Meanwhile, I flew to Tripoli, where I was met by Ludovic Bousquet, a Sahara Desert guide for Hommes et Montagnes, the French company with which Mountain Travel Sobek had subcontracted to organize the trekking part of the trip. With him was local Libyan guide Bilal Aghali, a willowy fellow in a billowing white robe, who told me immediately that he was mentioned on Page 203 of the Lonely Planet guide to Libya. (He is.)

They took me by van to Aldeyafa Hotel, on a street in downtown Tripoli surrounded by construction sites; nine hotels are due to open here in the next year, they said. The rooms at the Aldeyafa were small, ugly and airless, but the baths were sparkling clean and oversized. Breakfast was yogurt, muesli and Nescafé.

The three of us headed out to see the city on foot. Bilal immediately pointed out a white Hyundai. "They all came at once," he said. "Everybody has them. We call them anthrax."

When I marveled at the fake Christmas trees in shops along Omar al-Mukhtar Street, named for a martyred hero in the resistance movement against early 20th century Italian colonial rule, Bilal said they would be used the next week for decorations in celebration of the prophet Muhammad's birthday. Then he showed me how to cross the street in Tripoli, where the roads aren't divided into lanes, there are no stop signs and vehicles move in herds. You walk out bravely, with a raised hand and index finger pointing heavenward, as if to say, "Fail to stop at the risk of Allah's wrath." It worked.

I could spend more time in Tripoli, which has about 1.5 million people, a fourth of Libya's total population. It has been many things since the Phoenicians founded it about 500 BC: a Roman colonial hub that sent grain, slaves and gold from central Africa to the Imperial capital; an outpost of gilded Byzantium; home port of Barbary pirates; and the seat of colonial aspirations of Italian dictator Benito Mussolini before Libya gained its independence after World War II. It sits beside the Mediterranean, all white and toothpaste green, decorated everywhere with portraits of Libyan leader Col. Moammar Kadafi, not sure whether it is going to join the 21st century or continue to molder on the North African coast.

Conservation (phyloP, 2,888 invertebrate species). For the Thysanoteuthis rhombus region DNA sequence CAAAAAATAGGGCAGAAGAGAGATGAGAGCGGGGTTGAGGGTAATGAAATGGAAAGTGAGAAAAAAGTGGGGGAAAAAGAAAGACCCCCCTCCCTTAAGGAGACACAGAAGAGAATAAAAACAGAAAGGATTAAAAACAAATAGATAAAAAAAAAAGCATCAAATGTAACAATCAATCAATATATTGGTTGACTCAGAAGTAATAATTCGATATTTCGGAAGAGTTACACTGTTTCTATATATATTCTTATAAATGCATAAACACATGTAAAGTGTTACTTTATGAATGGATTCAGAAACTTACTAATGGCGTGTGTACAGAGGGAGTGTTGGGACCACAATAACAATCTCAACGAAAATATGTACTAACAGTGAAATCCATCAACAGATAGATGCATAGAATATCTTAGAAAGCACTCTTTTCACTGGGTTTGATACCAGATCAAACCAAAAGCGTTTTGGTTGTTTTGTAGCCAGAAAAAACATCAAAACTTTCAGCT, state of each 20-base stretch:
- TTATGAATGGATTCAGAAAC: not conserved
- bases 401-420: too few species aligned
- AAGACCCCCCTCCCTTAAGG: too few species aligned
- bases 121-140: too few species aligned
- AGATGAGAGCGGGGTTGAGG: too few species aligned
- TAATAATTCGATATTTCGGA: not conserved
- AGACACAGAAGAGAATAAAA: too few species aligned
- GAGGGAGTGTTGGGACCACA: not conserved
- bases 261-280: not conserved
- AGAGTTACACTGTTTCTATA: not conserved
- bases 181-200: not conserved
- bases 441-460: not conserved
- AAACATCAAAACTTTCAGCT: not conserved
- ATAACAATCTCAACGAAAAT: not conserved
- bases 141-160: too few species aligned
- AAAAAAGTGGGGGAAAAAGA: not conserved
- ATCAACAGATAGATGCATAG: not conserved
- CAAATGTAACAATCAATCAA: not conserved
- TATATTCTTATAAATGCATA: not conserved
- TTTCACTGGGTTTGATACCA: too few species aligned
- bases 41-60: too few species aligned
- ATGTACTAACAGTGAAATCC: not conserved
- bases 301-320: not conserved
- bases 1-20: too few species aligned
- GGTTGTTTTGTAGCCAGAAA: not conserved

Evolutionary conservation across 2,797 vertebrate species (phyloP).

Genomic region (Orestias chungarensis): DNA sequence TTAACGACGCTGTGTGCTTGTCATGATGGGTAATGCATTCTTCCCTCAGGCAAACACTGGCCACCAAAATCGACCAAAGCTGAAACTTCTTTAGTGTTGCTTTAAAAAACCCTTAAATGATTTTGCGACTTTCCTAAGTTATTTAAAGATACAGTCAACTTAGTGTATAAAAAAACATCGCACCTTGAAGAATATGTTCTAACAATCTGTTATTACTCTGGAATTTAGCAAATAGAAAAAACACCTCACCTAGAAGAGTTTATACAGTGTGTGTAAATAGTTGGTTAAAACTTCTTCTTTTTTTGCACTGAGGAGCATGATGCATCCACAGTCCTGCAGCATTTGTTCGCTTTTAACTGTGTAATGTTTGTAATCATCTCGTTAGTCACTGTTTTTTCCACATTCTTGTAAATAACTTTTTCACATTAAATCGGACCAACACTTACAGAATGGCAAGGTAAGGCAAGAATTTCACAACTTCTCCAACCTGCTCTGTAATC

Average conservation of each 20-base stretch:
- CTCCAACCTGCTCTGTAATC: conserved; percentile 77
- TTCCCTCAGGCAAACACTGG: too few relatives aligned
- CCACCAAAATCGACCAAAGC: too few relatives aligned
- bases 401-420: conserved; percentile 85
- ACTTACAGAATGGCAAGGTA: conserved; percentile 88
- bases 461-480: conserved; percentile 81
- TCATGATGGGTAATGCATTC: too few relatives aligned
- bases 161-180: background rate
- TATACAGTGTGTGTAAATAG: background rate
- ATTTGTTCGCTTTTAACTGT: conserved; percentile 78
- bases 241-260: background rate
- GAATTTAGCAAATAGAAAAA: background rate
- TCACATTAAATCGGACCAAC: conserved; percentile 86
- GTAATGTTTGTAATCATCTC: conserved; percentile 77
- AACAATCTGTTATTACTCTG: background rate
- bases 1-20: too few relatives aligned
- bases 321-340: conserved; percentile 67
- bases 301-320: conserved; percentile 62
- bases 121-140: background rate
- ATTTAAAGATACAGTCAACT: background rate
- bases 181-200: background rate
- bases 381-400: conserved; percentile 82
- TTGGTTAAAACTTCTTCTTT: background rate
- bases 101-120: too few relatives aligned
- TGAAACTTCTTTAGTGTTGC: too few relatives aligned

In the city's heart, on Green Square, where both Kadafi and Mussolini addressed crowds, I found a lone touristy gesture: a man with a tawny gazelle, skittishly posing for pictures with visitors. Streets to the east, with shuttered balconies and Baroque plaster molding, speak of the Italian colonial period, which started in 1911 and left many Libyans fluent in Italian, eating pasta and bearing Italian last names.

To the west of the square are the walled old city and castle, which date largely from the era of the Ottoman Turks from 1500 to 1800 and house the Jamahiriya Museum, where I saw much to admire and intrigue: its extraordinary cache of sculpture, mosaics, coins and other treasures from the classical world; Roman friezes from the triumphal arch in Leptis Magna; a polished marble statue of the Three Graces from the Greek satellite city Cyrene in eastern Libya; and Kadafi's battered green VW bug, which got him around while he engineered the 1969 coup that toppled King Idris I.